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UK interest rates are likely to hit zero in the next six months as the Bank of England moves to shore up the economy after the vote to leave the EU.

David Tinsley, UK economist at UBS, said Brexit meant “sharply lower growth, a large drop in the pound, and further easing from the Bank of England”.

He expects two rate cuts from the central bank over the next six months. It would take rates from a current record low of 0.5% to zero. Rates have been at 0.5% since 2009 as Britain has struggled to recover from the 2008 financial crisis.

UBS also expects the vote to put off rate rises in the US.

Economists had thought Janet Yellen, governor of US central bank the Federal Reserve, would put rates up in September – something UBS now thinks won’t happen.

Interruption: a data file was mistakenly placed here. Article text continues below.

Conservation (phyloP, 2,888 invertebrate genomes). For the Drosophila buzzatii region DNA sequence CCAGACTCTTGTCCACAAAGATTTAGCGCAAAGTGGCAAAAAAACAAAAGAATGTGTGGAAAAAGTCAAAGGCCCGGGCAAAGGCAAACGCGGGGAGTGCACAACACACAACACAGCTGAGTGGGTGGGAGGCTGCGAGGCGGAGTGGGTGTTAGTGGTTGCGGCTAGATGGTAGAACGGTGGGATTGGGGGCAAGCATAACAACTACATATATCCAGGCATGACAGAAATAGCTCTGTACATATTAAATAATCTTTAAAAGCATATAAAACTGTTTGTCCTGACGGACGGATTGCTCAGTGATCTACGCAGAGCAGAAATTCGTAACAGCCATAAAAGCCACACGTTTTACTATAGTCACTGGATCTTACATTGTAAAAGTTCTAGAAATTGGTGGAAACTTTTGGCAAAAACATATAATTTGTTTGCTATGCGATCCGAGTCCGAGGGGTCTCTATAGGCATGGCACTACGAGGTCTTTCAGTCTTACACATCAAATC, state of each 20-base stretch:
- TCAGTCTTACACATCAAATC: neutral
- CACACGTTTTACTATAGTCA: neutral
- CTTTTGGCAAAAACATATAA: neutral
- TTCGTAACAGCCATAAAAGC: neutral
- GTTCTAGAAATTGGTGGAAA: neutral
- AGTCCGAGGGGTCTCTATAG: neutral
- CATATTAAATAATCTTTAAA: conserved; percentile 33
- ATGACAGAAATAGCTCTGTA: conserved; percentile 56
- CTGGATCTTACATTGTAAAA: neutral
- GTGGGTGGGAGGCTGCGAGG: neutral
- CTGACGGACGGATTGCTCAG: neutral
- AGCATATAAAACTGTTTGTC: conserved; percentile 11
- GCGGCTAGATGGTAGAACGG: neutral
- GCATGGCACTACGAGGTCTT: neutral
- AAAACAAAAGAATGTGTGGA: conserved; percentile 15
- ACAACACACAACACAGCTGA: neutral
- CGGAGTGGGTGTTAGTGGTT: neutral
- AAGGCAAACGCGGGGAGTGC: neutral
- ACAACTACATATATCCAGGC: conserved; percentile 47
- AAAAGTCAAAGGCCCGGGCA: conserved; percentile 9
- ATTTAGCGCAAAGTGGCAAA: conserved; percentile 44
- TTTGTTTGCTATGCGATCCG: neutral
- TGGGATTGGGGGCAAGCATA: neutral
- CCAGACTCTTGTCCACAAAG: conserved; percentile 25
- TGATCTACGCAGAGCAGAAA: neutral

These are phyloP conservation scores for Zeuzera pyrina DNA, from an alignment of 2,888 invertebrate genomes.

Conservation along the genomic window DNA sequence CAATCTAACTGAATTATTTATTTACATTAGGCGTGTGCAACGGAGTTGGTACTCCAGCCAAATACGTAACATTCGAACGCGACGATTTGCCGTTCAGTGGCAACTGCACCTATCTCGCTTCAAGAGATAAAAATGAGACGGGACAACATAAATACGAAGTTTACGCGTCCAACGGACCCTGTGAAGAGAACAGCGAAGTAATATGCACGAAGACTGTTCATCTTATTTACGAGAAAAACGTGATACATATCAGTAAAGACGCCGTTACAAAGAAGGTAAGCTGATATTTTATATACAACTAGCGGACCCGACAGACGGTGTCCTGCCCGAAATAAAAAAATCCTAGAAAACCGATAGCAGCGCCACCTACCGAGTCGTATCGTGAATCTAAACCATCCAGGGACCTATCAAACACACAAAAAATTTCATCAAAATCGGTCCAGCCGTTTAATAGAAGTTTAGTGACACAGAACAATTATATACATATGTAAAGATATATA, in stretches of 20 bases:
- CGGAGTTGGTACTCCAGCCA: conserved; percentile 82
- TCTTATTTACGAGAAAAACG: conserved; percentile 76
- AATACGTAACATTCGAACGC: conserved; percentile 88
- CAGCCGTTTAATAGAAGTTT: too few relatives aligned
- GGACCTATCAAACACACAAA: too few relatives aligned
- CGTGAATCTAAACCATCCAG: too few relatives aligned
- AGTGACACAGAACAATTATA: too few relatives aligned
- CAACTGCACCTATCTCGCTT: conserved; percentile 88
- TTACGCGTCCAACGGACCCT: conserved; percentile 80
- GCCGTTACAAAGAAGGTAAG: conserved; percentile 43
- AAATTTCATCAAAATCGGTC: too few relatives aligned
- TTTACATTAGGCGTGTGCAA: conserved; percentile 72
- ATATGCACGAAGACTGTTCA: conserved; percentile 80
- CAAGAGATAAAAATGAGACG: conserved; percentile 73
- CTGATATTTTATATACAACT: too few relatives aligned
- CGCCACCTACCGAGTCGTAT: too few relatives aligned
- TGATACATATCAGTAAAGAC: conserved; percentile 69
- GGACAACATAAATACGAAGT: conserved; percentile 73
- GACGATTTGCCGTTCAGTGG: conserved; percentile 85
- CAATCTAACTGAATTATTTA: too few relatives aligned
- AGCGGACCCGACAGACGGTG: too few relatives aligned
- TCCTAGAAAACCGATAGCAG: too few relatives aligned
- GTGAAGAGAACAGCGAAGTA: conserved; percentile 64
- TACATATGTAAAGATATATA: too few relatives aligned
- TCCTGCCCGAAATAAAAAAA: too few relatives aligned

Mr Tinsley expects UK growth rates to fall to zero in the second half of the year, the economy had been growing by about 2%, and in the long term there could be even greater damage.

Much depended on future trade negotiations, and what type of access the UK had to the European single market.

“In our view [Brexit] could lower long-run UK GDP by about 3.0% under a scenario in which access is very restricted,” he said.

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